CROSS-REFERENCE TO RELATED APPLICATIONS
This application is related to U.S. patent application Ser. No. 11/644,058, filed Dec. 22, 2006, entitled “An Improved Method Of Forming A Reconfigurable Relief Surface Using An Electrorheological Fluid;” and U.S. patent application Ser. No. 11/644,352, filed Dec. 22, 2006, entitled “A Novel Microvalve,” filed by the same inventors and filed on the same day. The contents of the related U.S. patent applications are hereby incorporated by reference in their entirety.
Flexography is a rotary contact relief printing method that utilizes a relief master plate made of a flexible rubber like material as an imaging source. Flexographic printing offers several advantages over other printing techniques including good substrate latitude due to the soft master plate, very high speed, (often 100's of feet of printed matter per minute) and good quality when used with viscous pigment based inks. Flexography is widely used for printing packaging materials and continues to gain market share in the printing market.
Gravure (intaglio) printing is a recess printing method where the printing surface such as a printing plate has recessed regions such as wells. The surface receives ink and a blade removes any excess ink, so that only the wells retain ink. A high applied contact pressure presses the printing surface against a substrate to be printed transferring the ink in the wells to the printing substrate. Typical printing substrates include paper, transparency, foils, plastics, etc. However, due to the high contact pressure, generally, gravure printing processes print to paper or relatively sturdy substrates.
Despite their speed and high quality, flexography and grauvre have not been used for low volume printing because patterning the traditional master plate is a slow and expensive process that can take hours for a single plate. As a result, master plates are expensive. Once imaged, the master plate cannot be easily re-imaged or re-used. Thus, unless a long run of identical copies is needed, the cost of manufacturing a master plate cannot be justified.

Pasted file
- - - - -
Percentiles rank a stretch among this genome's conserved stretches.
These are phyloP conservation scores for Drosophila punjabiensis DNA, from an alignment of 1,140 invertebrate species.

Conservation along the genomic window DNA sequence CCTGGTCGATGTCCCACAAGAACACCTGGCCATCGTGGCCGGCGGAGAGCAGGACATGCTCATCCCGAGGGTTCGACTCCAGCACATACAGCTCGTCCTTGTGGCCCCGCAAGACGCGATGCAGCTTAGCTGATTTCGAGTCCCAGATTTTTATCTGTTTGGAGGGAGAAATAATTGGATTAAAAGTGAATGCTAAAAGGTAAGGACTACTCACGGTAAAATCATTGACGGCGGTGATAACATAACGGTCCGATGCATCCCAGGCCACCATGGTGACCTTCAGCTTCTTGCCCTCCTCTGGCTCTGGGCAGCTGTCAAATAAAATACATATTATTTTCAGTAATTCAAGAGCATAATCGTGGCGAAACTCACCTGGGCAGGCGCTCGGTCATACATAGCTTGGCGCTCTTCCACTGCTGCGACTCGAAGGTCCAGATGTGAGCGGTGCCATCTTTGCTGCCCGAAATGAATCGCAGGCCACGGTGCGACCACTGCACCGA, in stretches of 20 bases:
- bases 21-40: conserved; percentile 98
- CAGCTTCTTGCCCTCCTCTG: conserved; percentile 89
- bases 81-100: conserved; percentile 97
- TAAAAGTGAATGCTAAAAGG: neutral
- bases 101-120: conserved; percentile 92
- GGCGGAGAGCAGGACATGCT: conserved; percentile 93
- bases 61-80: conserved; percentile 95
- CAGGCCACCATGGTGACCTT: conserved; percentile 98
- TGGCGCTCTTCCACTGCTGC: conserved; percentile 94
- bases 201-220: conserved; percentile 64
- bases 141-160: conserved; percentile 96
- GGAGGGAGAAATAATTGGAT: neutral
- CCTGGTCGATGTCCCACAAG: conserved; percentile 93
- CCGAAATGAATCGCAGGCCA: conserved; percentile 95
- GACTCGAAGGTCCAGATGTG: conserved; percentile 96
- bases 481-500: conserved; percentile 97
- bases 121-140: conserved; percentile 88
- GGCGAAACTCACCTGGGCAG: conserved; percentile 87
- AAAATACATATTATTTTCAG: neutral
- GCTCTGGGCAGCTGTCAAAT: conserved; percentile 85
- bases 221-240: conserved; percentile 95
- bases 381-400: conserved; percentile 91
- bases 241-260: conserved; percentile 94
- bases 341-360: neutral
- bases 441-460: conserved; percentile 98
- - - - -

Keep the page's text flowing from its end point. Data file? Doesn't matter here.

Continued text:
Various techniques have been attempted to circumvent this problem. In U.S. Pat. No. 6,234,079 by R. Chertkow, a re-usable print plate is proposed using various techniques including electrostatic, shape memory alloys, electromagnetic and other contact means to adjust the print surface. However, most of the techniques are difficult to implement. For example, generating magnetic fields sufficient for actuation using coils involves high currents. Furthermore, the coils are difficult to fabricate. Patent application WO 2002051639 entitled Digital Printing Device and Method by S. Kaplan proposes a re-usable print plate using local heating of liquids that expand or vaporize under a membrane to create a relief printing surface. However, fabricating a printing plate with an array of heater elements corresponding to print pixel locations, each heater element to expand or vaporize liquids as proposed by Kaplan is expensive. Alternative approaches for localized heating of liquid near each pixel such as using high power laser sources are also expensive and this limits the market size for such a device.
Thus, an improved method of forming and actuating a printing plate for use in digital recess or relief printing is needed.
A reusable printing plate for recess or relief printing is described. The plate includes a flexible printing surface that can be raised or lowered at selected locations (actuated) to create an overall image pattern to be printed. The plate also includes an intermediate layer including a plurality of flow paths, the opening and closing of the flowpaths controllable by application of an electric field pattern. A pressurizable/depressurizable fluid is positioned beneath the intermediate layer. The fluid flows through open flow paths in the intermediate layer to produce a relief pattern in the flexible printing surface. The produced pattern approximately matches the pattern of open flow paths in the intermediate layer.
BRIEF DESCRIPTION OF THE DRAWINGS
FIG. 1 a shows an example Printing System suitable for flexographic printing.